Martin B-57 Canberra
|B-57A in flight over Chesapeake Bay, Maryland|
|First flight||20 July 1953|
|Status||Retired from military service; 3 in use by |
US$1.26 million (B-57B)
The Martin B-57 Canberra is an American-built,
The B-57 Canberra holds the distinction of being the first jet bomber in U.S. service to drop bombs during combat. The Canberra was used extensively during the
In 1983, the USAF opted to retire the type; the B-57 Canberra's retirement marked the ending of the era of the tactical bomber. The three remaining flightworthy WB-57Fs are technically assigned to the
At the outbreak of the
On 16 September 1950, the USAF formally issued a request for a jet-powered bomber; the sought aircraft had to possess a top speed of 630 mph (1,020 km/h), ceiling of 40,000 feet (12,190 m), and range of 1,150 miles (1,850 km). Full all-weather capability and a secondary reconnaissance role also had to be included in the design. The American contenders included the
As part of the USAF evaluation's process, all five aircraft were submitted to a series of fly-offs to determine their performance. On 21 February 1951, a British Canberra B.2 (WD932), flown by
That the Canberra was a foreign aircraft meant its superiority in terms of performance did not guarantee political support in spite of the urgent need, particularly in light of there being several rival indigenous aircraft designs. There were also doubts about production availability with English Electric being able to mesh with USAF demands, as well as questions over continued spares support. In March 1951, many of these questions were answered; with production lines already at full capacity meeting Royal Air Force orders and those emerging from other export customers, English Electric entered into discussions with
On 23 March 1951, the USAF issued a contract to Martin, requesting the manufacturing of an initial quantity of 250 Canberras, which had received the USAF designation B-57A (Martin internally designated the type as the Model 272). On 3 April 1951, English Electric and Martin both signed a formal licensing agreement to cover the Canberra's production.
During August 1951, a second British-built Canberra (WD940) was flown to the US to act as a pattern aircraft for Martin, as well as to perform assorted trials and to support performance validation of airframe changes. On 21 December 1951, one of the British pattern aircraft (WD932) was lost in accident; although this was subsequently discovered to be caused by incorrect fuel scheduling having led to the tail-heavy aircraft exceeding its design limits during a maneuver, the crash jeopardized the entire program and invigorated the anti-Canberra political opposition. The crash did lead to some design changes in the face of political pressure, but these were not implemented on the first 75 aircraft to be produced.
Due to the great urgency placed on delivering the B-57A Canberra, the initial phase of manufacturing performed by Martin used a minimum-change formula to expedite production; thus the first B-57As to be produced were largely identical to the Canberra B.2. As such, more than 30 changes that had been requested by the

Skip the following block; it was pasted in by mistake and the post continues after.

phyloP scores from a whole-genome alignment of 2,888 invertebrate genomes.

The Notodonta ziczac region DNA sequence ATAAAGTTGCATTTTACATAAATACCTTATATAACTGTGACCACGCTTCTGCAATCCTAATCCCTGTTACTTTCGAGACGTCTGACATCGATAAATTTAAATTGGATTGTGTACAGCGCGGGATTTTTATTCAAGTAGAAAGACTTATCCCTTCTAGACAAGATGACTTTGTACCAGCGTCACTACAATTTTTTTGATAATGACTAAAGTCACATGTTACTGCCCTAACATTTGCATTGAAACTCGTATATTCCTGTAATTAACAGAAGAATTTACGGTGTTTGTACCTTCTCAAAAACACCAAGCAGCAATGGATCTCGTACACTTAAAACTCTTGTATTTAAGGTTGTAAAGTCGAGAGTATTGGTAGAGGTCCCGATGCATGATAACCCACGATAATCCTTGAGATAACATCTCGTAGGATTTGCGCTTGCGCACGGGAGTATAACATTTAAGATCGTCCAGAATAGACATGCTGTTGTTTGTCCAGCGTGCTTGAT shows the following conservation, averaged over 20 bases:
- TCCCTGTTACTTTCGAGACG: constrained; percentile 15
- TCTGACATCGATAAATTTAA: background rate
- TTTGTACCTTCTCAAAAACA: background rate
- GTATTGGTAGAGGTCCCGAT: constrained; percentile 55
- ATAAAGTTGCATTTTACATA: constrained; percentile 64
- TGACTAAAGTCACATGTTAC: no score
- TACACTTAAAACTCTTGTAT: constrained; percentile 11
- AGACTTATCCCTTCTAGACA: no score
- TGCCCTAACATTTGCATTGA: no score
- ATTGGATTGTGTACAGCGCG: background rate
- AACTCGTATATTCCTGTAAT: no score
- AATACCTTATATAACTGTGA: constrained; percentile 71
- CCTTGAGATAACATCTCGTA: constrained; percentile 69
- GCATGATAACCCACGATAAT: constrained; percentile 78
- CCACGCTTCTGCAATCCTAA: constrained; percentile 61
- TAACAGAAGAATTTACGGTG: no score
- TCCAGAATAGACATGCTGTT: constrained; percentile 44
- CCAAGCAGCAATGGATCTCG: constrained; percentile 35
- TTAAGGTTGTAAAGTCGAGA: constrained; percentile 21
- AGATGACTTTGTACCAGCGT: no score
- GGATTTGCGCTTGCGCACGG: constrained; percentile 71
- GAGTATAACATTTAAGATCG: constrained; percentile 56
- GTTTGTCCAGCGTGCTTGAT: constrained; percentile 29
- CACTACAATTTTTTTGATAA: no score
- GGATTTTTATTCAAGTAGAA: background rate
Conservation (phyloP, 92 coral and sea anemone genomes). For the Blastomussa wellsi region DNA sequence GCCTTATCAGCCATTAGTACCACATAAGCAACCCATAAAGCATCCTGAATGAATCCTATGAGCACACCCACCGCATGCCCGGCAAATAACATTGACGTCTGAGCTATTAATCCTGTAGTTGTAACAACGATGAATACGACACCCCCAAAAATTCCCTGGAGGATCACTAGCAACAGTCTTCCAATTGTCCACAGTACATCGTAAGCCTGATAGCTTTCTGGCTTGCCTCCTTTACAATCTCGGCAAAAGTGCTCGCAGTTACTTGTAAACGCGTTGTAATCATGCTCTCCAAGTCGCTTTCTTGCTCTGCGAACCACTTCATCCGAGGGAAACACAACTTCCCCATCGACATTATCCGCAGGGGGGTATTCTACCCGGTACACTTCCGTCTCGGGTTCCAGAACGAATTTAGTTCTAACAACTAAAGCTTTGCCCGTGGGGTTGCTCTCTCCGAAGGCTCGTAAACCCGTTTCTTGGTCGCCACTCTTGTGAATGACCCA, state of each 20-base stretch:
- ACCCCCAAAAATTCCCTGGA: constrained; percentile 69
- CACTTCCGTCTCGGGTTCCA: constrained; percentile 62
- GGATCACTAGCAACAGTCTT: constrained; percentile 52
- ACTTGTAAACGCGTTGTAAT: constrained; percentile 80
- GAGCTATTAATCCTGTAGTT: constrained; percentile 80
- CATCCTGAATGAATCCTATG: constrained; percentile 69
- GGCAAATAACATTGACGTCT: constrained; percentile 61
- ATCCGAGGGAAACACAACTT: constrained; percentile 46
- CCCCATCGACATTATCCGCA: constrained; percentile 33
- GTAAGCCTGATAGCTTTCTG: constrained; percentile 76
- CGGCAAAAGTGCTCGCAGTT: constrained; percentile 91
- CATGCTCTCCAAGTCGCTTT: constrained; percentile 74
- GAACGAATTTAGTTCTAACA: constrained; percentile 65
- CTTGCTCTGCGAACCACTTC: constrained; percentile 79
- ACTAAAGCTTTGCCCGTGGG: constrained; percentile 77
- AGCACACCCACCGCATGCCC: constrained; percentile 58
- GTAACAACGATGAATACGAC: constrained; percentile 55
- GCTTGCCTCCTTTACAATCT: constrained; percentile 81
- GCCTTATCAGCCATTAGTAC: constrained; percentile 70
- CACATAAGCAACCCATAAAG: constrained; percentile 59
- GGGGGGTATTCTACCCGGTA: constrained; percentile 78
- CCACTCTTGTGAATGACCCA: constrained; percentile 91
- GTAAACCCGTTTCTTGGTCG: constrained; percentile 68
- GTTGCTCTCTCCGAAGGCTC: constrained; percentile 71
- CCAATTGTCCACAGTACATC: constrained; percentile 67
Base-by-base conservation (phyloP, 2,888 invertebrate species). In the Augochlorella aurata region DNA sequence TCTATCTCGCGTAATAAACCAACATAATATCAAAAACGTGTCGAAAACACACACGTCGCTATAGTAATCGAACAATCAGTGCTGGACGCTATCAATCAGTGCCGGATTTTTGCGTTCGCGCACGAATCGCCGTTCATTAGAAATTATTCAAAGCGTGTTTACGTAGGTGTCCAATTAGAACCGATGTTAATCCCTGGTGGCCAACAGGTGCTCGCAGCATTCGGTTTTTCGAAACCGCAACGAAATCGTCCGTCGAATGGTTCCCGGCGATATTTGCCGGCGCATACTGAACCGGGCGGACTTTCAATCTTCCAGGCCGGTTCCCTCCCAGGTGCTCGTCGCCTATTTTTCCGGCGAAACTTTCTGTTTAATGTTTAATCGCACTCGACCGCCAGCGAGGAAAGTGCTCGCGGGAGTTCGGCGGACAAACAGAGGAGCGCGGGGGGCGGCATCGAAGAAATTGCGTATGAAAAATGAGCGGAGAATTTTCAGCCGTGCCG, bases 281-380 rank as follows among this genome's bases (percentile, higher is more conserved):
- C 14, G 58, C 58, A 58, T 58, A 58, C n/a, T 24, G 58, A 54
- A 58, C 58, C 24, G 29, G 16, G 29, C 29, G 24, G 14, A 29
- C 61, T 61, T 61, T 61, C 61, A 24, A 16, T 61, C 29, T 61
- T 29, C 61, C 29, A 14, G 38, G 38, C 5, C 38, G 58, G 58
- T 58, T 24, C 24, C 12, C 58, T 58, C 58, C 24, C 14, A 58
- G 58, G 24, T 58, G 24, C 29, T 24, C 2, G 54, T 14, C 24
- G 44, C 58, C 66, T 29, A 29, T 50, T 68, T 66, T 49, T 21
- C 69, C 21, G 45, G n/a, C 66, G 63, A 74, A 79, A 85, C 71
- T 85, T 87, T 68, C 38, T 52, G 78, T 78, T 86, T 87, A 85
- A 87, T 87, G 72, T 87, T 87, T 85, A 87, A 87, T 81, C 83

Several other minor differences were also present between early US-built and UK-built Canberras. These changes included the canopy and fuselage windows being slightly revised, the crew being reduced from three to two, the adoption of wingtip fuel tanks, engine nacelles were modified with additional cooling scoops, and the conventional "clamshell" bomb bay doors were replaced with a low-drag rotating door originally designed for the XB-51. As a result of these changes, the bomb bay of the US-built aircraft was slightly smaller than its UK-built counterparts in order to allow the American aircraft to carry more fuel; however, the overall external shape of the Canberra remained unchanged.
In early July 1953, the first US-built production aircraft (52-1418) rolled out; it conducted its
In place of the curtailed B-57A, a more refined bomber variant, the B-57B, was developed. Having a more lengthy development time, this model incorporated the structural and system changes that had been recommended by WADC, which resulted in the aircraft being more adaptable than its B-57A predecessor. Of the external changes, the most significant was the adoption of a fighter-style
The B-57B introduced several other major changes. In terms of armaments, a total of four
The substantial design changes between the B-57A and B-57B models resulted in delays to the overall program, as well as incurring substantial costs on the fixed-price contract. Gunston and Gilchrist stated of the consequences to the program: "This was clearly not the manufacturer's fault, but the money effectively ran out after 177 of the planned 250-aircraft order had been completed". In 1954, in response to the sound performance offered by the B-57B, the USAF elected to place a large second order; this included a further 100 B-57B bombers, 38 B-57C trainers, and 20 RB-57D high-altitude reconnaissance aircraft. In 1955, a final batch of 68 B-57E
In 1969, in response to demands for a capable night interdiction aircraft for combat operations in the Vietnam theatre, a total of 16 B-57B Canberras were substantially rebuilt during a lengthy upgrade program. These aircraft received an entirely new nose section containing an AN/ANQ-139 forward-looking radar, a low-light television system, and an AN/AAS-26